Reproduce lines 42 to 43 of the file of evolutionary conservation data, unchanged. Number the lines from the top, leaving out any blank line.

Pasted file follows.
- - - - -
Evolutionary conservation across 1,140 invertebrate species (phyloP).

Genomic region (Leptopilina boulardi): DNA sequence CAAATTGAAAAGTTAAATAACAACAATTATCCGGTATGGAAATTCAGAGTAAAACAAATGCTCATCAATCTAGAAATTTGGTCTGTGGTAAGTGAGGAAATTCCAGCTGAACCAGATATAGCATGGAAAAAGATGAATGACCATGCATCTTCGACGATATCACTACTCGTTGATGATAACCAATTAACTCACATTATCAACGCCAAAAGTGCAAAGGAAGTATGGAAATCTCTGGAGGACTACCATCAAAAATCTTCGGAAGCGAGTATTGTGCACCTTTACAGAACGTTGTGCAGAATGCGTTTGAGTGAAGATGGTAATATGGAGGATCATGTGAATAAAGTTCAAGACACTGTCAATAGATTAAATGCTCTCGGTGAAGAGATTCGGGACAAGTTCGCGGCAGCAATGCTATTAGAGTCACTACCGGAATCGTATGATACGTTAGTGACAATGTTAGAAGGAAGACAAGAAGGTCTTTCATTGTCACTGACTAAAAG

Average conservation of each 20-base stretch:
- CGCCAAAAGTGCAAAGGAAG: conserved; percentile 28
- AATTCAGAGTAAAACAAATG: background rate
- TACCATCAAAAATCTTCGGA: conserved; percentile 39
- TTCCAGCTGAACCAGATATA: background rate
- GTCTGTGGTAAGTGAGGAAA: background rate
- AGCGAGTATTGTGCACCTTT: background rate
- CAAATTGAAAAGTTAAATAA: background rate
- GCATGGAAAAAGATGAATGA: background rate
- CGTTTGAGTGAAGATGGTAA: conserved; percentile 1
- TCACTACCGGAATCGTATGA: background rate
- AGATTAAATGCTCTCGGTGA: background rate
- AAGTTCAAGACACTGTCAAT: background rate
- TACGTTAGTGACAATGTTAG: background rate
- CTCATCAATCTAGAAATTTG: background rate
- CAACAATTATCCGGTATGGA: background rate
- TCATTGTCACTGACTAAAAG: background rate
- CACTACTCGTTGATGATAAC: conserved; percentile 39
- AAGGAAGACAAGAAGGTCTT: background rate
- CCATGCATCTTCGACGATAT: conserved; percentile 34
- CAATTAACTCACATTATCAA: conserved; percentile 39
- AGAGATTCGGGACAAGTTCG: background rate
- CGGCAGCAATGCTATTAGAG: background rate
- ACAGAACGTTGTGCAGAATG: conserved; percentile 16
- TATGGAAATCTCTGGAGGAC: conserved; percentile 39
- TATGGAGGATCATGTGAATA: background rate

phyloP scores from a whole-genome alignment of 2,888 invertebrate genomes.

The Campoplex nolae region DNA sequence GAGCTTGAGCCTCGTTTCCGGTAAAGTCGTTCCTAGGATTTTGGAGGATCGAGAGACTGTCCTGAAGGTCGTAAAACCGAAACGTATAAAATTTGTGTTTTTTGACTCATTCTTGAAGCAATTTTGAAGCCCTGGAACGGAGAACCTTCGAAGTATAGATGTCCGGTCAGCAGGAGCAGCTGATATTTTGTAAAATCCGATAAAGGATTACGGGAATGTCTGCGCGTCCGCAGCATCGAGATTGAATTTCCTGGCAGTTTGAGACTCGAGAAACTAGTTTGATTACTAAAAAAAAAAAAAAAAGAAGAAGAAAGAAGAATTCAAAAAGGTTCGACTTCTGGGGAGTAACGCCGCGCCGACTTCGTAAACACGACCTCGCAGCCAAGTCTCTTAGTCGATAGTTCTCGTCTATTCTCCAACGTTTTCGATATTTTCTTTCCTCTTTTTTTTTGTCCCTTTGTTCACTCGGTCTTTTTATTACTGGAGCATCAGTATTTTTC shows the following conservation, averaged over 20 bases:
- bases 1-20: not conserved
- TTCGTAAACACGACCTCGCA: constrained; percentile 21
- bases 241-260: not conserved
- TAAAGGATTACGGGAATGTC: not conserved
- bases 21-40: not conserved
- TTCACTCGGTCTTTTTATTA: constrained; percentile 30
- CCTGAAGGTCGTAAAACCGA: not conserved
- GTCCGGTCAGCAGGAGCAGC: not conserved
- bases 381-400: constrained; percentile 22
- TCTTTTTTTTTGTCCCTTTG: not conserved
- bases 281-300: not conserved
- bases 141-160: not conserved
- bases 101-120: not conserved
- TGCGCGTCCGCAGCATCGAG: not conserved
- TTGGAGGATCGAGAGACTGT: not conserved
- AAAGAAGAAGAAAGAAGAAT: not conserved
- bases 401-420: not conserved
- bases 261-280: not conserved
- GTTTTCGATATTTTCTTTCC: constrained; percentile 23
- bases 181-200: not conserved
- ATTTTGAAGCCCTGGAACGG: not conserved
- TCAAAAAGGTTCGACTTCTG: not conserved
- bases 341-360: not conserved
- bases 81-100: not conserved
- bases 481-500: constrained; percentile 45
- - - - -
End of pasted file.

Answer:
- bases 141-160: not conserved
- bases 101-120: not conserved